Whether you are doing a remodel, addition, or weatherization of your existing home time and money or of the essence. New home construction is certainly on the decline in the Interior of Alaska so there are dozens of contractors to choose from. In a previous post I pasted the National Association of Home Builders checklist for choosing a contractor. However, over the last few months of talking to clients I feel that list can be refined a bit within Alaska.
Here are the 4 Steps to finding and hiring a general contractor in Alaska
1. Before you look for a contractor decide for yourself or with your partner what it is you need in your home. Make sketches if there are design preferences, flip through building or design magazines to get your brain on the subject, or even go look at materials. Home renovations are very involved and evolve over the course of the project. Getting a jump on ideas really smooths out the process.
2. The initial search for a contractor can be done in several ways.
- Word of mouth. The most common way my clients have chosen contractors. Ask a friend or family member about a contractor they have hired. Ask what work was completed for them and if they would hire that contractor again.
- Internet search. This tends to result in pages of results to choose from and is about as informative as the phone book. Though I have a website and a blog, some search terms find the sites and some don’t. One great aspect of searching on the web is looking for reviews. Yelp! is a free service that accepts reviews from verified sources and Angie’s List (recently arrived in Fairbanks) has a fee based membership that also verifies the source of claims for or against a contractor. You may also find reviews on Facebook pages. If you do use an internet search make sure you add the search terms “licensed,bonded, insured” to your search to immediately narrow your search!
- Home shows. I think that contractors that buy a booth at a home show are probably honest, licensed, and insured because they are putting themselves directly in the public eye. I am not sure how many folks choose a contractor this way. Anyone out there have an opinion on this?
3. The Call. Call a few contractors to “interview” them on the phone or in person. You should still talk out some details such as:
- Licensed, bonded, and insured. Make sure they are. A big, expensive project in your home could turn ugly if you don’t have a legitimate contractor.
- Estimate costs. Many estimates are free but once in the planning stage there needs to be a determination of where the free estimate ended and the project work started.
- Rates and mark-up. Most contractors have an hourly rate for themselves and crew. If your job requires licensed subcontractors find out about mark-up fees. Mark-ups are standard for subs and for materials. If you, the owner are going to get materials it needs to be discussed up front. Remember, if you buy the materials and something is not right, say window size, it is not the responsibility of the contractor and additional costs will fall onto you.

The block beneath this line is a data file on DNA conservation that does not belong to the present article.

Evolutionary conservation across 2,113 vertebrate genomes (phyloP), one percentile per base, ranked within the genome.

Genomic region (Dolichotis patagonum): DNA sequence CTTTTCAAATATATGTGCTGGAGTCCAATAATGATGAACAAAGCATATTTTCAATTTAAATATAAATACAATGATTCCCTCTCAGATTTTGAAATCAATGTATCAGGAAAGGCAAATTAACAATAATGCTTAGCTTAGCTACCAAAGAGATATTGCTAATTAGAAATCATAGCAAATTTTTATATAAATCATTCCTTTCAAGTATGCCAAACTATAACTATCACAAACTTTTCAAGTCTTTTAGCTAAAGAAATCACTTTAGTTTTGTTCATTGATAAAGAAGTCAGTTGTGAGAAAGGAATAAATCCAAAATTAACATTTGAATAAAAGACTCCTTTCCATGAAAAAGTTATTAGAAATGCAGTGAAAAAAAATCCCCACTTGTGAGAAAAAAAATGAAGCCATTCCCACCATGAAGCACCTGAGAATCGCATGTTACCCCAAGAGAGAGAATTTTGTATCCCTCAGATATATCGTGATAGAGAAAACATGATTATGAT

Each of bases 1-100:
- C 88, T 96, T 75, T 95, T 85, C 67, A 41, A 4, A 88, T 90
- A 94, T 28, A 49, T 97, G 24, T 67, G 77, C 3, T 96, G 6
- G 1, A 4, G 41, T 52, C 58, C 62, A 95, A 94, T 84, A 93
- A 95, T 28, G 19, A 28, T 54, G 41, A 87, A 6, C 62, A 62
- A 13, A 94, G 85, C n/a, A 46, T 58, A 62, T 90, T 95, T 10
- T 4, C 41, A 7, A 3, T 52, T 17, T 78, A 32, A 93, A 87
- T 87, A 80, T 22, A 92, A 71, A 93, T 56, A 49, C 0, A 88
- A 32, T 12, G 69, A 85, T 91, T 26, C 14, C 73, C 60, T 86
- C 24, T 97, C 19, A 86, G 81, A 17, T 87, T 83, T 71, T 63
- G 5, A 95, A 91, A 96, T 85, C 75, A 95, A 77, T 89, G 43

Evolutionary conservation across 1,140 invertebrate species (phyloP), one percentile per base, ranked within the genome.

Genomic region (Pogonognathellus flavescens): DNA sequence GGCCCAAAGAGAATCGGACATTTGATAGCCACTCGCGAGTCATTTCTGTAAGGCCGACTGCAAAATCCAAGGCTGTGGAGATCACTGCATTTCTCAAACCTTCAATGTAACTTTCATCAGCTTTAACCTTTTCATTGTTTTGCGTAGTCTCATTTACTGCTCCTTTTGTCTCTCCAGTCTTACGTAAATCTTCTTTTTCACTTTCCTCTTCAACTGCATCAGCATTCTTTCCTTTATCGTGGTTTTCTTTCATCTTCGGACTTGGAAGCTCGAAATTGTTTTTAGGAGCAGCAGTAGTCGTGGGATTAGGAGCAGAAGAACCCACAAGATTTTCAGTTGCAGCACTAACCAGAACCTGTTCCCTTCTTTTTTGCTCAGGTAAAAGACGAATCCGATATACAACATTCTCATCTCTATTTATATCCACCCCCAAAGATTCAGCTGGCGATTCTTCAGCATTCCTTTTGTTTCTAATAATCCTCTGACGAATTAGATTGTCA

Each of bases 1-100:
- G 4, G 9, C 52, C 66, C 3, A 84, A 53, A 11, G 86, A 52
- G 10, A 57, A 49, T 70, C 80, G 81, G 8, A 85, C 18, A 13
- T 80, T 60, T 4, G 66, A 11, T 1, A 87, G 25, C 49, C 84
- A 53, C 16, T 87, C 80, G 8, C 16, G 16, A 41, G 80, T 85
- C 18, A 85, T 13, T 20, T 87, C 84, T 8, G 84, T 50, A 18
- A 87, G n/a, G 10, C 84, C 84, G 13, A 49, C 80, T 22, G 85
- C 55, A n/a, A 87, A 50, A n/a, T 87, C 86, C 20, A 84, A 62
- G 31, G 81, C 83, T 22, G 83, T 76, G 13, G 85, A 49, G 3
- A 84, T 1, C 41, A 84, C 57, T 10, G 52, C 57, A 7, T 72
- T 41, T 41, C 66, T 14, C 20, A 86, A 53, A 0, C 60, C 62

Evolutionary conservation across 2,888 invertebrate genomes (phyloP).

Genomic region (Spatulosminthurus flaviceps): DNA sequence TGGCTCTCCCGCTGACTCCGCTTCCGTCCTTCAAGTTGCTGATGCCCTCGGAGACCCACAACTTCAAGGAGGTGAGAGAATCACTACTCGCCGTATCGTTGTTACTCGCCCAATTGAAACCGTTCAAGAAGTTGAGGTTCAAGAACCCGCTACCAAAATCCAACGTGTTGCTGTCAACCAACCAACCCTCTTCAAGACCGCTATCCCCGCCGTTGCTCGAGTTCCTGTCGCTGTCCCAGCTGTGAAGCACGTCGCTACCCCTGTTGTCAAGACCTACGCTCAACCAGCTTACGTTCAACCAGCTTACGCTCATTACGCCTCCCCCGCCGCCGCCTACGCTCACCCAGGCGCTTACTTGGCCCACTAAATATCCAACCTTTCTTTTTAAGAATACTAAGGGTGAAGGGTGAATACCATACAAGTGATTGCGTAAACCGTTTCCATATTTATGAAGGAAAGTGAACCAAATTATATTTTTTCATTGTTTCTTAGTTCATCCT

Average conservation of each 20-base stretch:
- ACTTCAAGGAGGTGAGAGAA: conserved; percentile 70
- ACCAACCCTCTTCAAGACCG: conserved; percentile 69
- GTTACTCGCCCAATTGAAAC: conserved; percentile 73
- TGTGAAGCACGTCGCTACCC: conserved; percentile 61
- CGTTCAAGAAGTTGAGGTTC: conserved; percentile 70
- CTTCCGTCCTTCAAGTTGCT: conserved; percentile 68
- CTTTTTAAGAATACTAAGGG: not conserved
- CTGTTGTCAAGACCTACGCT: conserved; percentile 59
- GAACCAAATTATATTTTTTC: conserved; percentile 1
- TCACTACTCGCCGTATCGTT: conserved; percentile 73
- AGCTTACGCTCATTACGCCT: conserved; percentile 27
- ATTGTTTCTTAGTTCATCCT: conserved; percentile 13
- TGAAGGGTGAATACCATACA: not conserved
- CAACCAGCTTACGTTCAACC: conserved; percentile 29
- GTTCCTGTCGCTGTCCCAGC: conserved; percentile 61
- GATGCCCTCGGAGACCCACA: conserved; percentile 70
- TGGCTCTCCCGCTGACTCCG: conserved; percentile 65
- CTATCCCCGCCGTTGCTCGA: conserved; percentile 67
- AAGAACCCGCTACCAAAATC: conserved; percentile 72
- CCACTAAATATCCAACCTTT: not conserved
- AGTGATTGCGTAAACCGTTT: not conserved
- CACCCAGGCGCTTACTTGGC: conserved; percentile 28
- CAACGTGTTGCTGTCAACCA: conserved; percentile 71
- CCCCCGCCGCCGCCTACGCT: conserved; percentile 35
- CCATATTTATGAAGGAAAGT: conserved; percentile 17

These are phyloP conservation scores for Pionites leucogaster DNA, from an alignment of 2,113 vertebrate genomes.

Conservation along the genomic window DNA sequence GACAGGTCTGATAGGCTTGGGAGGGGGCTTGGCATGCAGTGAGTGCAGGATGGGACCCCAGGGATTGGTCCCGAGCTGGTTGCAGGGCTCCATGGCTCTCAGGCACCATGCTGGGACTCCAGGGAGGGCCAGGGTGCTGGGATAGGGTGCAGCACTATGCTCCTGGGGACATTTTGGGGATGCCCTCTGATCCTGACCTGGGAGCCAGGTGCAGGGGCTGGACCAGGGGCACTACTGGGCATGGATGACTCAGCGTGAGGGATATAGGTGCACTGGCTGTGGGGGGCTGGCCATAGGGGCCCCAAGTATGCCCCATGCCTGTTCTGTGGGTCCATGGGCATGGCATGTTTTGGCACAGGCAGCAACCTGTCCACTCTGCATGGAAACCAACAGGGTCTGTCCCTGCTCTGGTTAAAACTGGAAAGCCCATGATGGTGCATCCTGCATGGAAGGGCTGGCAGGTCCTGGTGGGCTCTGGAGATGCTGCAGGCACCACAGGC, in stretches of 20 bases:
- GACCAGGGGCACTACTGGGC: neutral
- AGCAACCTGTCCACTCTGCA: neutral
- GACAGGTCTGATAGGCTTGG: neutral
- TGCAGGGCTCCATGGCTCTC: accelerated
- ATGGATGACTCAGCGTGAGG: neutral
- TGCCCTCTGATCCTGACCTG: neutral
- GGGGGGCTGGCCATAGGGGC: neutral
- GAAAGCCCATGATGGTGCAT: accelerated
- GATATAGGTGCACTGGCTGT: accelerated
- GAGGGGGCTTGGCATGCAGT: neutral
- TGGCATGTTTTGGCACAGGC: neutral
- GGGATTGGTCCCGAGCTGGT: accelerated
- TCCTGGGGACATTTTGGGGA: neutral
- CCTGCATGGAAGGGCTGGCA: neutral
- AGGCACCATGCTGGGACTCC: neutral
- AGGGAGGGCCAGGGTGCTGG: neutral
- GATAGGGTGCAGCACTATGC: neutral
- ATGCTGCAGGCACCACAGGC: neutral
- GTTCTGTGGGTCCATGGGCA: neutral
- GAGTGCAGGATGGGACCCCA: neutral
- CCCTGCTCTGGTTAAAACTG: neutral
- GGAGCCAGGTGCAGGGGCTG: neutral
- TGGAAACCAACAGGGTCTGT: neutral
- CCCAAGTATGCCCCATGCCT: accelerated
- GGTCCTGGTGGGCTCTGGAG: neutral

- Permits. Are they required? Who will obtain them?
- The lowest bidder. Don’t just shop for price. Shop for someone with a good reputation and who you communicate with comfortably.
That is a lot to ask to several contractors but if you do not have somewhere to start referral wise then this will be worth the effort. Regardless, these details should be determined before signing a legal contract with your chosen contractor.
4. The contract agreement checklist
- Your and the contractors names and addresses
- A detailed description of the work that is included as well as what is not included. Avoid misunderstandings.
- Start and completion dates
- Payment schedule (typically 50% down, 25% halfway, and the remainder at the end)
- Warranty. Do they have one and how long is it good for.
- Change of order clause. Big changes made after the start of the project delay your contractor from finishing on schedule, that’s why starting with a solid plan is a good idea. Change orders vary with project size. Ask your contractor.
- Failure of Payment. Many contracts also contain a clause that permits your contractor to place a lien on your home or property in the case of non-payment. Thought this is a typical clause you may want to inquire about non-payment.
I hope this list helps you find the right contractor for your project. Please feel free to leave comments or suggestions below.
Mike Knoche Owner/Operator
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